United States District Court, W.D. New York
DECISION AND ORDER
FRANK P. GERACI, JR., CHIEF JUDGE UNITED STATES DISTRICT
Theodore Gogos brings this action pursuant to the Social
Security Act seeking review of the denial of his Supplemental
Security Income (“SSI”) application. ECF No. 1.
The Court has jurisdiction over this action under 42 U.S.C. Â§
parties moved for judgment on the pleadings pursuant to
Federal Rule of Civil Procedure 12(c). ECF Nos. 14, 16. For
the reasons that follow, the Commissioner's motion is
GRANTED and Gogos's motion is DENIED.
26, 2014, Gogos protectively filed an application for SSI
alleging disability based on bipolar disorder, attention
deficit and hyperactivity disorder (“ADHD”), and
depression. Tr. 170-79, 228. On June 7, 2017, Gogos and a
vocational expert (“VE”) testified at a hearing
before Administrative Law Judge Timothy M. McGuan (“the
ALJ”). Tr. 42. On July 31, 2017, the ALJ issued an
unfavorable decision. Tr. 12. On September 5, 2017, the
Appeals Council denied Gogos's request for review. Tr. 1.
This action seeks review of the Commissioner's final
decision. ECF No. 1.
District Court Review
court reviews a final decision of the SSA, it does not
“determine de novo whether [the claimant] is
disabled.” Schaal v. Apfel, 134 F.3d 496, 501
(2d Cir. 1998). Rather, the court “is limited to
determining whether the SSA's conclusions were supported
by substantial evidence in the record and were based on a
correct legal standard.” Talavera v. Astrue,
697 F.3d 145, 151 (2d Cir. 2012) (citing 42 U.S.C. §
405(g)) (other citation omitted). The Commissioner's
decision is “conclusive” if it is supported by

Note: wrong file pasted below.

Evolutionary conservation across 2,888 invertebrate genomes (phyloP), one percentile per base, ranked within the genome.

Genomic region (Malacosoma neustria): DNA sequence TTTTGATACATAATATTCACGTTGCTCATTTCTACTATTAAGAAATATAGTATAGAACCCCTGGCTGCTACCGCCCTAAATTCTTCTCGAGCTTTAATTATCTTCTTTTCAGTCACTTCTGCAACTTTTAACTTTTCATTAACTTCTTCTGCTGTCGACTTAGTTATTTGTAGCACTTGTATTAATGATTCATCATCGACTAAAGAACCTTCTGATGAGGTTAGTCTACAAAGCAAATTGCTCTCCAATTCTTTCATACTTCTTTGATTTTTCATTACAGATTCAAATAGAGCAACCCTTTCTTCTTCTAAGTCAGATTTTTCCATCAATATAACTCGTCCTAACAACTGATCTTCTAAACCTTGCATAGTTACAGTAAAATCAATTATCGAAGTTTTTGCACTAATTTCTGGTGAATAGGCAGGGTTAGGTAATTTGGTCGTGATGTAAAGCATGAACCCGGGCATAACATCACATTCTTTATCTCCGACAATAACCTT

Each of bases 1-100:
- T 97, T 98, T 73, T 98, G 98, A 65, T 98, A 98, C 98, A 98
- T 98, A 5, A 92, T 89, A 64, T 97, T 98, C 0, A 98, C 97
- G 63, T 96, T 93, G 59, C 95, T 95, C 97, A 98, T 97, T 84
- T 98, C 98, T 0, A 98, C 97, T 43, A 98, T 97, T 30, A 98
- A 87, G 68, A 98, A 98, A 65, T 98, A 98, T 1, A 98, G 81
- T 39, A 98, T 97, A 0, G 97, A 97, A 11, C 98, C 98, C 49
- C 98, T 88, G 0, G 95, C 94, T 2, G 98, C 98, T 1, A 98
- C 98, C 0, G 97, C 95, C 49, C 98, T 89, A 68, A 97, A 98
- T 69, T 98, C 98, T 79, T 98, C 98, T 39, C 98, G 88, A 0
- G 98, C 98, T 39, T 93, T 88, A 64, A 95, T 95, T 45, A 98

substantial evidence. 42 U.S.C. § 405(g).
“Substantial evidence means more than a mere scintilla.
It means such relevant evidence as a reasonable mind might
accept as adequate to support a conclusion.” Moran
v. Astrue, 569 F.3d 108, 112 (2d Cir. 2009) (citations
must follow a five-step sequential evaluation to determine
whether a claimant is disabled within the meaning of the Act.
See Parker v. City of New York, 476 U.S. 467, 470-71
(1986). At step one, the ALJ must determine whether the
claimant is engaged in substantial gainful work activity.
See 20 C.F.R. § 416.920(b). If so, the claimant
is not disabled. If not, the ALJ proceeds to step two and
determines whether the claimant has an impairment, or
combination of impairments, that is “severe”
within the meaning of the Act, meaning that it imposes
significant restrictions on the claimant's ability to
perform basic work activities. Id. §
416.920(c). If the claimant does not have a severe impairment
or combination of impairments, the analysis concludes with a
finding of “not disabled.” If the claimant does,
the ALJ continues to step three.
three, the ALJ examines whether a claimant's impairment
meets or medically equals the criteria of a listed impairment
in Appendix 1 of Subpart P of Regulation No. 4 (the
“Listings”). Id. § 416.920(d). If
the impairment meets or medically equals the criteria of a
Listing and meets the durational requirement, the claimant is
disabled. Id. § 416.909. If not, the ALJ
determines the claimant's residual functional capacity
(“RFC”), which is the ability to perform physical
or mental work activities on a sustained basis,
notwithstanding limitations for the collective impairments.
See Id. § 416.920(e)-(f).
then proceeds to step four and determines whether the
claimant's RFC permits him or her to perform the
requirements of his or her past relevant work. Id.
§ 416.920(f). If the claimant can perform such
requirements, then he or she is not disabled. Id. If
he or she cannot, the analysis proceeds to the fifth and
final step, wherein the burden shifts to the Commissioner to
show that the claimant is not disabled. Id. §
416.920(g). To do so, the Commissioner must present evidence
to demonstrate that the claimant “retains a residual
functional capacity to perform alternative substantial
gainful work which exists in the national economy” in